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tenchu11
03-31-2010, 12:44 AM
Hello I started my first batch of mead about 3 1/2 days ago. I decided to keep it simple used 15lb of honey for 5 gallons of water with a liquid yeast for Sweet Style mead. My gravity reading said 15% alcohol, I seemed to of had some trouble with the yeast. Its the slap kind that is suppose to puff up it didn't really puff up so i decided to rehydrate it with some warm water. Now this is where my noobieness probably screwed me over. I mixed the suggested amount of yeast nutrient and enegizer with about a cup of warm water and the liquid yeast. After about and hour of sitting the mixtured looked like it was cracking the manila color liquid had half a dozen jagged lines from the center of the bowl to the edges of the bowl. I was told by a fellow baker that it was little micro yeast bubbles developing. So I decided to pitch my yeast since all it seemed to do is have micro bubble lines. Over the last 3 days I've been feeling the lid of the bucket and it seemed a little puffy like a small amount of pressure was against it yet no bubble activity in my 3 piece air lock (unless I pressed down lightly on the lid).
I opened the lid today for a whole 3 seconds to make sure the yeast wasn't dead. It had a strong yeasty,honey and alcohol smell to it and all i could see from the liquid was half a dozen long yeast colored clouds reaching from the depths of the bucket staying around 4 inches from the surface. Best possible way to describe how the yeast clouds looked well it looked like eagle nebula. To sum it up is this normal for the yeast to cloud up in long skinny columns and to have no air lock activity but definite light pressure on my lid. Also did i kill my yeast or hurt it by mixing it with yeast nutrient and energizer in a bowl then pitch it? Its been almost four days I just hope my first batch is not a dud. Thank you all!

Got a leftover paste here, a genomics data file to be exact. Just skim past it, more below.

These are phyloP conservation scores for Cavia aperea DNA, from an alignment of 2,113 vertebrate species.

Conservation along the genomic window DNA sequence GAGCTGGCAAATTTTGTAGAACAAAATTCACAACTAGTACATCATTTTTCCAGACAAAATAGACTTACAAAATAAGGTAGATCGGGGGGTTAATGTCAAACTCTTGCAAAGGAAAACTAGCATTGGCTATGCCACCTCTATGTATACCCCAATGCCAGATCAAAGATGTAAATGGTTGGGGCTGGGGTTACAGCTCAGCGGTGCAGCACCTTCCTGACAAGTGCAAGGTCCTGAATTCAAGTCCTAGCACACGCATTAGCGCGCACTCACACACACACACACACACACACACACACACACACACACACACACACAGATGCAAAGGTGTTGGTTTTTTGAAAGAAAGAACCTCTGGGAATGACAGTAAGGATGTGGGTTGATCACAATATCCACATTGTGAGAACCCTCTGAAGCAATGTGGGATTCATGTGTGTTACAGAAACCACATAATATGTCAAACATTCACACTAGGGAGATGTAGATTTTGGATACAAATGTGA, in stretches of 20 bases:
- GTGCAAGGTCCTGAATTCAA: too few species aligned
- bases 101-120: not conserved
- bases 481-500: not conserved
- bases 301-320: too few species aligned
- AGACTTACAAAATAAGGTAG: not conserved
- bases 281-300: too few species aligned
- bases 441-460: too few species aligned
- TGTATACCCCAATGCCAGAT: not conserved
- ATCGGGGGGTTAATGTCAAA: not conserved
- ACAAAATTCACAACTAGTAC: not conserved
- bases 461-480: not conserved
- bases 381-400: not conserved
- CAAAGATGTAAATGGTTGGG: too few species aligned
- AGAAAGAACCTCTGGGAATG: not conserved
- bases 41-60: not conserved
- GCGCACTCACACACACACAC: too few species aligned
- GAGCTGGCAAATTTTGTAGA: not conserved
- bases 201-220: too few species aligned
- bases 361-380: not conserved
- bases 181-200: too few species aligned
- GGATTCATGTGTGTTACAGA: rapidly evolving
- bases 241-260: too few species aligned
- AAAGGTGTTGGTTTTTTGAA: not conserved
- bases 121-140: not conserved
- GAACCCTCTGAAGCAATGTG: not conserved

Medsen Fey
03-31-2010, 08:59 AM
Welcome to GotMead Tenchu11!

It sounds like your yeast are working. It is normal to have some foam and bubbles on the surface. I would suggest that you take the lid off the bucket and take a sanitized whisk or large fork or spoon, and stir the must (gently at first so it doesn't erupt) and then more vigorously for at least a minute. The air will help the yeast grow and develop the biomass to complete fermentation. The liquid sweet mead yeast can be very finicky and frustrating so they need all the help they can get. Opening the bucket will not harm the mead nor will it cause contamination.

Putting your yeast into a concentrated solution of DAP and energizer is probably unhealthy for them, but they are pretty hardy organisms and can overcome many of our potential errors.

Bucket lids often leak, so you may have very active fermentation and have zero bubbling of the airlock. The surest way to track your progress is to measure the gravity with a hydrometer (you have one right?).

I would also suggest reading the NewBee Guide (http://www.gotmead.com/index.php?option=com_content&task=blogcategory&id=108&Itemid=14) as it will provide you lots of good information to help you succeed.

I hope your batch is great!

Medsen